I attended the iPad feedback session from the Apple Accessibility Conference in Berlin, presented by Karen Hart at the iStore on Sandton Drive yesterday. I am struck that the word "disability" is not the choice word when discussing special needs . It is now only about "accessibility".
With three clicks the iPad changes into an accessible tool that changes learning for special needs' kids completely. The software has been built-in from the start and developed for 25 years.
It addresses vision, hearing, physical and motor skills, as well as learning and literacy.
The following quotes comes from a video about the use of iPads in special needs education: The link is here, and if you have seven minutes, it is really worth seeing: http://t.co/dVs54lRpmb
- iPad makes learning so much easier!
- When learning is fun, it has a bigger impact on the child!
- The focus is on the abilities rather than disabilities!
- The use of iPads open up new ways of looking at the world!
- Independence is very important to learning, and the iPad makes it possible.
- It motivates teaching!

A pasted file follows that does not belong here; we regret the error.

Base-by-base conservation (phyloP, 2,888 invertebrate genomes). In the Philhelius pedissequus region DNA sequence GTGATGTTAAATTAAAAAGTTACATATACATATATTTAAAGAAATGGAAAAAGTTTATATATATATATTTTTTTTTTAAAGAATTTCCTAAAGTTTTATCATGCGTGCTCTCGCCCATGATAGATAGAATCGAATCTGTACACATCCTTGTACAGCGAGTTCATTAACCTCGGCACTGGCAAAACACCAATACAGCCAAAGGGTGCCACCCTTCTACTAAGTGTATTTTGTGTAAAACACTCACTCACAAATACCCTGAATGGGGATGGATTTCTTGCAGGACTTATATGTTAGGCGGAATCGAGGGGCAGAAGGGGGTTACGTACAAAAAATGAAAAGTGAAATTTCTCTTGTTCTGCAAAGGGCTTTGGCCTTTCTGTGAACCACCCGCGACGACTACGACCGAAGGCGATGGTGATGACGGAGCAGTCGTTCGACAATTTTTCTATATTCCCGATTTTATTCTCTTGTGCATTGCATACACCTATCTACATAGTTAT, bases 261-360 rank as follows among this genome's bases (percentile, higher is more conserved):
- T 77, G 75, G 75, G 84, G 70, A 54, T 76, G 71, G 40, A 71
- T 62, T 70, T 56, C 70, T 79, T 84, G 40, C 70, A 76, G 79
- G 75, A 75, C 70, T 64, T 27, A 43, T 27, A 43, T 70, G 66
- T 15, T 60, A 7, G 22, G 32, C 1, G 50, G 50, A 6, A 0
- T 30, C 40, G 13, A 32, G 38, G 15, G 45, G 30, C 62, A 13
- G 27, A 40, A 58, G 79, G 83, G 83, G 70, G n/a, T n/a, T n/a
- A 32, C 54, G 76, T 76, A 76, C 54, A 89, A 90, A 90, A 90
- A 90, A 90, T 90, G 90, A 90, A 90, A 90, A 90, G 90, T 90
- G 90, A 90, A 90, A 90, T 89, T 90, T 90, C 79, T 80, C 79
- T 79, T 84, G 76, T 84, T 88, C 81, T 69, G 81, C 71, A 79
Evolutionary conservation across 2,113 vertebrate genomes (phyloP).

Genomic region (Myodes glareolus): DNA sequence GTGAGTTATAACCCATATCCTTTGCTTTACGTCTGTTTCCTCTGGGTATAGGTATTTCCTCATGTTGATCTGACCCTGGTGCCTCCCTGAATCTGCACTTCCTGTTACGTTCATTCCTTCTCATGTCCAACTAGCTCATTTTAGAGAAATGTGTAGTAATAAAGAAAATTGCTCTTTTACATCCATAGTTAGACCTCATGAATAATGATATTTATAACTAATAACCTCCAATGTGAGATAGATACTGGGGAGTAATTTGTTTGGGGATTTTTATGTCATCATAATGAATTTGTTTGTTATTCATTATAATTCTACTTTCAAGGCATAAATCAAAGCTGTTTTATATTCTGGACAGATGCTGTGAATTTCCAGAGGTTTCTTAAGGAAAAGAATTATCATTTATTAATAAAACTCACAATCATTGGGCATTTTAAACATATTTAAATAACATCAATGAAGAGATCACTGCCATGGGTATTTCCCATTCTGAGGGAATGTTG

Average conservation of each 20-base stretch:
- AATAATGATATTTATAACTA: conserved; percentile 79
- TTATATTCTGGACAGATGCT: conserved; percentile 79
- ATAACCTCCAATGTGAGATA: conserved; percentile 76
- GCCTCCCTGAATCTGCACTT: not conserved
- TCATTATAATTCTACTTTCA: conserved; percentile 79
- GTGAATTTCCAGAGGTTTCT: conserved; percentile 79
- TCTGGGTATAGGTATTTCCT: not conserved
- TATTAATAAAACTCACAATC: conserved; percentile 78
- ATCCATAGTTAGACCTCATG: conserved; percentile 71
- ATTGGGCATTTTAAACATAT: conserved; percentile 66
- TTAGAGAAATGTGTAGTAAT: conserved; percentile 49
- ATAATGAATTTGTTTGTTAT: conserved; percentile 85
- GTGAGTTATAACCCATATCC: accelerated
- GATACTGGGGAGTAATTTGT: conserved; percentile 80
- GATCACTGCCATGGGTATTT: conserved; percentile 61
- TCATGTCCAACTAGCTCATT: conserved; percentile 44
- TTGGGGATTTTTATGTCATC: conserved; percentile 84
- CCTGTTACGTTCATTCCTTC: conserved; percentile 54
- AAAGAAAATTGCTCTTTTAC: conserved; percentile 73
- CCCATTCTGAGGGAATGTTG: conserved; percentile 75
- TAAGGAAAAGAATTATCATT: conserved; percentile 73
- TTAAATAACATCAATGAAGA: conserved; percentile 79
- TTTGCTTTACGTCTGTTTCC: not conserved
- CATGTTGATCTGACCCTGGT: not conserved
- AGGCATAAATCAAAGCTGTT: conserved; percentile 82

A breakdown of the Accessibility features can be found here:
iOS. A wide range of features for a wide range of use
The in-built features on the iOS devices:
I am only going to name them, because it can all be Googled to learn how to make use of it!
- Speak Screen
- Font Adjustments
- Invert colours and grayscale
- Braille displays are also available
- FaceTime video calling
- Unlimited texting
- Closed Captions to watch movies, television, and podcasts
- Mono Audio helps with adjusting stereo to mono, or diverting sound to one ear.
-Visibility and vibrating alerts
- Works with hearing aids
Karen Hart demonstrating her Picster Book apps that specifically addresses South African sign language for English and Afrikaans users. She also demonstrated this at the Berlin Conference. The Picsterbook apps are all available for free download on the iTunes Store.
|Karen Heart with her Picster Books|
Physical and motor challenges
- Assistive Touch - the screen can be adapted to unique physical needs, such as not having functional arms.
- Switch Control
- Keyboard shortcuts
- Predictive text
- Support for Third Party Keyboards
|Karen Hart demonstration of using only head movements to|
operate the iPad
Attention, Cognitive and Learning challenges (including autism)
- Guided access
- Speak Screen
Karen hart discussed a few presentations that caught her eye during the Conference, including the story of Srini Swaminathan who uses the iPad as teaching tool in the slums of India.
Responses on the Instagram photo:
@karentoittoit Thank you Karen Srini remains an inspiration for me. If we had more teachers like him we could change the face of education
— Karen Hart (@picsterbooks) March 24, 2015
I was inspired as always, and wish we can have this technology in every child's hand!
- iPad learning for special needs - Autism #iPadlearningZA
- iPad in Education at Sacred Heart College #iPadLearningZA